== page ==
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Autumn Supper: Good for Winter too! January 25, 2011

Posted by Toy Lady in Cooking, Food, random stuff.

A while ago (quite a while ago, actually), one of our favorite food-nerd resources, Cook’s Illustrated, premiered its new PBS program, Cook’s Country, a companion series to America’s Test Kitchen.

Now, you know how much we love Cook’s Illustrated – and we discovered that through America’s Test Kitchen. And when they started the magazine first, we held out.

“What,” we asked ourselves, “could be better than the ATK show and the CI magazine?”

I mean, sure, they’re all Public Television and stuff, and they don’t accept advertising, so clearly – obviously! – the launch of yet another magazine was probably a way for them to pad their coffers.

Yeah, we’re smarter than that.  Heh.


Then they started their new show – Cook’s Country is shown in the same time slot during the off season for America’s Test Kitchen on most (all?) PBS stations.

And since ATK was off-season, what choice did we have but to watch it?

I knew you’d understand.


What we saw was something a little . . . unexpected.  While we were used to the incredibly detailed testing and testing and yet more testing of the Test Kitchen, Cook’s Country offered a bit of, what? down-hominess, I guess.

The recipes are just as painstakingly tested, but, rather than Horseradish Crusted Beef Tenderloin or Steamed Chinese Dumplings, we were seeing more, well, accessible fare.

PhotobucketBaked Manicotti.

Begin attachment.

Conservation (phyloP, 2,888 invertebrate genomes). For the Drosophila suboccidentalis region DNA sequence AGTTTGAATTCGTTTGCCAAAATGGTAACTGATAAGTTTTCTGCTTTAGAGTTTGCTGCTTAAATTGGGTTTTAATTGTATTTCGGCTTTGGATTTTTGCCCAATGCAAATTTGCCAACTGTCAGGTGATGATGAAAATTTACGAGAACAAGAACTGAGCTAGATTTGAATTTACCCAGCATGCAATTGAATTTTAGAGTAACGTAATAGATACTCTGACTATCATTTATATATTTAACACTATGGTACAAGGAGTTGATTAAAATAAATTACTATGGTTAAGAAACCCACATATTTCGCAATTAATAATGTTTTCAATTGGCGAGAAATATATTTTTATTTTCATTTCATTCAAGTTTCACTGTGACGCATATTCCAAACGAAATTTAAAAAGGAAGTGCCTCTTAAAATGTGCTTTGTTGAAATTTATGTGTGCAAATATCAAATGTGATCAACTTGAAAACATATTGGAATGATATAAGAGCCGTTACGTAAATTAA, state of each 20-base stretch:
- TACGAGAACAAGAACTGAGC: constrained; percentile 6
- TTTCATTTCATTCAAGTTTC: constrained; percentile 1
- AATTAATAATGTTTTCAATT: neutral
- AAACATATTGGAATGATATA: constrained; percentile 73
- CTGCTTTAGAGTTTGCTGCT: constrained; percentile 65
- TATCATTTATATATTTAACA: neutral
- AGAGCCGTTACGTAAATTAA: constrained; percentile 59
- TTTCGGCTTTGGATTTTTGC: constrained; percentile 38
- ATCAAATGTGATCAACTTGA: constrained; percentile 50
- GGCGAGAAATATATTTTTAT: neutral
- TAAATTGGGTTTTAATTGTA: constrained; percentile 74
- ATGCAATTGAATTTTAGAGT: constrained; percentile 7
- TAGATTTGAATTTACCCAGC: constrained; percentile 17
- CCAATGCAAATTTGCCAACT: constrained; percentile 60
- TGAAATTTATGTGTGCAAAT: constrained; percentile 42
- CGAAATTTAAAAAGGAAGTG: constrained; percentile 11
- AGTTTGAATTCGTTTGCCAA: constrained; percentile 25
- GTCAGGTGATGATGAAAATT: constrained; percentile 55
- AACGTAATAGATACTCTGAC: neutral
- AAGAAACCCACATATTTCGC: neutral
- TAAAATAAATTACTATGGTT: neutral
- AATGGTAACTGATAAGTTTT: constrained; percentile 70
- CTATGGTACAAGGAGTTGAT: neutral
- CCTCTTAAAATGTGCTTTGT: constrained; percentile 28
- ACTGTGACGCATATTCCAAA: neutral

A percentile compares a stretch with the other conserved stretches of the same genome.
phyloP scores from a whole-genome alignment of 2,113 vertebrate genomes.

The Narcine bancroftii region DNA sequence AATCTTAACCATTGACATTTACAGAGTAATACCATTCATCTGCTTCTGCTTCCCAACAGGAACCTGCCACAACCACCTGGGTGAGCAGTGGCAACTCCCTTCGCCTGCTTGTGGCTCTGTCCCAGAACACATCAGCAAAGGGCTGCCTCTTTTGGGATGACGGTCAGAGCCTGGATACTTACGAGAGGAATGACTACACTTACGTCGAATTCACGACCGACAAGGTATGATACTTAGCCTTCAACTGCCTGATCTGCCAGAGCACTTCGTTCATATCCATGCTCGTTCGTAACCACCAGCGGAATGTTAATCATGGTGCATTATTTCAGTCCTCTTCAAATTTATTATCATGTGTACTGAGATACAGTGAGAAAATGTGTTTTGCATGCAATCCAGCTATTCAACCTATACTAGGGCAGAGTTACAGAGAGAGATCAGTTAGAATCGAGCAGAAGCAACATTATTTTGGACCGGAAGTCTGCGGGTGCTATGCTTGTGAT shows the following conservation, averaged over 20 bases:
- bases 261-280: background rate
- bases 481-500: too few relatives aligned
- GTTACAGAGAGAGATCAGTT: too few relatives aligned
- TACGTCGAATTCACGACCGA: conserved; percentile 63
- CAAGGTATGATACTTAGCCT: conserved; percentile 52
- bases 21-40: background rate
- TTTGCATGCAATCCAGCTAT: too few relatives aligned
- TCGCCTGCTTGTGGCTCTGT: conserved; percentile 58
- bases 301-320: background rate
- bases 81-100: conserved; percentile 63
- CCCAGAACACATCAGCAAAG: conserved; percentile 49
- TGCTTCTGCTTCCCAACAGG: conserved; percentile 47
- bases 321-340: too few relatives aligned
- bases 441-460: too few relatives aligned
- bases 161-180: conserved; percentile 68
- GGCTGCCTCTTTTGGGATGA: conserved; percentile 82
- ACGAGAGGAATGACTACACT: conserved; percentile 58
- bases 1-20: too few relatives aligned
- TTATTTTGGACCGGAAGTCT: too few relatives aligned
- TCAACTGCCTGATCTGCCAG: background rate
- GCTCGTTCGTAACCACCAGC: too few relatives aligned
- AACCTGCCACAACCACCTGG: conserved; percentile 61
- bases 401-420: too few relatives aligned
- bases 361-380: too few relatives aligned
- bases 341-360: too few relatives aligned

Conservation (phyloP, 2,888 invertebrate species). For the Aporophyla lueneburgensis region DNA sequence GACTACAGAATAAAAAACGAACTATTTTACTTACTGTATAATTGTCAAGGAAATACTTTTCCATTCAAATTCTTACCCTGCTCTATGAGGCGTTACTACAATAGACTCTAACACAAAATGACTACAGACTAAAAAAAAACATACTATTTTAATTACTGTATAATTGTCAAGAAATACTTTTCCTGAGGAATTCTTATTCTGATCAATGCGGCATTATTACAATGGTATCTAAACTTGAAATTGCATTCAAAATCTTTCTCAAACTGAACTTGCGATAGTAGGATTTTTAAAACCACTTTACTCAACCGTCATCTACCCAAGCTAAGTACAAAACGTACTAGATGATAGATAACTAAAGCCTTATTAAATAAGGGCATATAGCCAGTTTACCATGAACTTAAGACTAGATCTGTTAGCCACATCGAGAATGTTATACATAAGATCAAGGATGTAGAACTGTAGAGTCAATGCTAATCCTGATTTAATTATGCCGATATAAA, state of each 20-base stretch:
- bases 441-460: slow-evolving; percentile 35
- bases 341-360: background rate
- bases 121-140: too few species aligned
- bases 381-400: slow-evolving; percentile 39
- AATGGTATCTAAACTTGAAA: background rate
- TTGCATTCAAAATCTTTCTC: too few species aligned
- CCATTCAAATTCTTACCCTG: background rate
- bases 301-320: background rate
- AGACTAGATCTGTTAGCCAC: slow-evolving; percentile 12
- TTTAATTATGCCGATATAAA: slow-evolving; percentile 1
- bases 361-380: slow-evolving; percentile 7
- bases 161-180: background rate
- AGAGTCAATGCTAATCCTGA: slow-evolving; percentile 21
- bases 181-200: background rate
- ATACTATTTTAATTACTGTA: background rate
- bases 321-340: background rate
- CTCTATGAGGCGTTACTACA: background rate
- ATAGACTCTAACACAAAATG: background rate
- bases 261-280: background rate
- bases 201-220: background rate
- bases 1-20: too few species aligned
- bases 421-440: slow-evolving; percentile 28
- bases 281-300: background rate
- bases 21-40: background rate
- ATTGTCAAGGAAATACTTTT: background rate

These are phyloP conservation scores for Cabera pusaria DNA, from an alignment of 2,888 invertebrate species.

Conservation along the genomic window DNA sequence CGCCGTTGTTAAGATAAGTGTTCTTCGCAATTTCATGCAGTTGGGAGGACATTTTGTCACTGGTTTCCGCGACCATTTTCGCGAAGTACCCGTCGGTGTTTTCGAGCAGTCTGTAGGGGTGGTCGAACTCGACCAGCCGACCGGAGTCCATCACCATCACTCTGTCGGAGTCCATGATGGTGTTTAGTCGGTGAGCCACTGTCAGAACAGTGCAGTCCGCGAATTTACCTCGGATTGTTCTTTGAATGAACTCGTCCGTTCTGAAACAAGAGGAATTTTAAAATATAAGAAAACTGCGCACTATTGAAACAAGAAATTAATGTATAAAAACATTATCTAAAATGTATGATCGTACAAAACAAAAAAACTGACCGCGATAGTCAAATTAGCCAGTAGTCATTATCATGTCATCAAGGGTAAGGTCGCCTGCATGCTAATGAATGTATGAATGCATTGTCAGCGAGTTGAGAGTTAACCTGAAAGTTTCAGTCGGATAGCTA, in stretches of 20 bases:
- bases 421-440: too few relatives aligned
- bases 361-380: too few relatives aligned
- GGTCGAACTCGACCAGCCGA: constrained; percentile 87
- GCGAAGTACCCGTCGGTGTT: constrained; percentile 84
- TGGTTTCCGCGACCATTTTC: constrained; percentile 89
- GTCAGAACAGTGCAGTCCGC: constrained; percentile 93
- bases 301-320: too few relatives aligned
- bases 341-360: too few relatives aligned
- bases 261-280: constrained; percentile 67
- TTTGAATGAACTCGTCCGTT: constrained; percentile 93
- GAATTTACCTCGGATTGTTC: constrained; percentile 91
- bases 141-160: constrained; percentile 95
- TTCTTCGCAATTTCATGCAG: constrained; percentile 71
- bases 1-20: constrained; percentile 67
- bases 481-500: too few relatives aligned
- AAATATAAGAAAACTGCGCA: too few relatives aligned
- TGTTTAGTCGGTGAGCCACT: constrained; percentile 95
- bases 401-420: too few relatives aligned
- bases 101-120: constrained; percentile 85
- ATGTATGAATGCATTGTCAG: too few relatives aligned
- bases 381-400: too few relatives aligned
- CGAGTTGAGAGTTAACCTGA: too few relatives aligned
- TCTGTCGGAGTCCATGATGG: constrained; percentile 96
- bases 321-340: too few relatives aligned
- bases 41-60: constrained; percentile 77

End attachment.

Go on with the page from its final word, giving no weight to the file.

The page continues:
Glazed meatloaf.

And, of course, one of our all-time favorites – Old-Fashioned Roast Pork.

This roast is everything that you want in a pork roast.

It’s slow-roasted with onions and fresh herbs.


It’s got apples in the form of juice and jelly.  (I have GOT TO learn how to make apple jelly!)

And it’s slow-roasted, which means it fills the house with the most delightful fragrance!

The deal here is this.

You roast your hunk of beast low and slow for many, many hours.

It’s coated with herbs and lies on a bed of onions.

And it takes hours!


Honestly?  The one drawback is that, after smelling the roasted pork goodness all day, all we do is wrap it up and refrigerate it.

See, if you tried to slice that pork shoulder roast now, when it comes out of the oven, it’ll shred, and that’s not what we’re going for.


So we plan something else just as yummy for dinner, and we refrigerate the component parts – the roast, the cooking liquids (defatted if at all possible) and the onions.  Oh yeah, we’re going to want those onions!

And the next day, that’s when we’re going to slice the meat, reheat it slowly in a covered pan in the oven, and, well, enjoy our lovely, lovely pork roast.


And for the record?  This roast is perfectly, melt-in-your-mouth tender, full of great flavors and, now that we’ve de-fatted the cooking liquid, not at all unhealthy.

And for what it’s worth, the celery root mash that we made a few weeks ago and froze?  Absolutely amazing with this pork!

And as an added bonus, the sliced pork roast and gravy freeze nicely – which makes it more than possible to, say, roast a couple of roasts at once and freeze leftovers to enjoy another day.  Kind of makes it worth the effort then, doesn’t it?

Go ahead – Print it – you know you want to .



1. judy - January 25, 2011

Do you really bake this for 8+ hours or did I add that up wrong. Wow.

Oh, no, it’s really 3-4 plus 3-4 hours – it’s in a low oven – 300. That’s why we let it rest overnight – to give it a chance to firm back up for slicing. Jude, the roast just melts in your mouth. 😀

2. We don’t need no stinking Barbecue! « Dark Side of the Fridge - January 27, 2011

[…] just like with the recent pork roast, chilling the beef first before slicing it will permit us to, well, to actually slice it, rather […]

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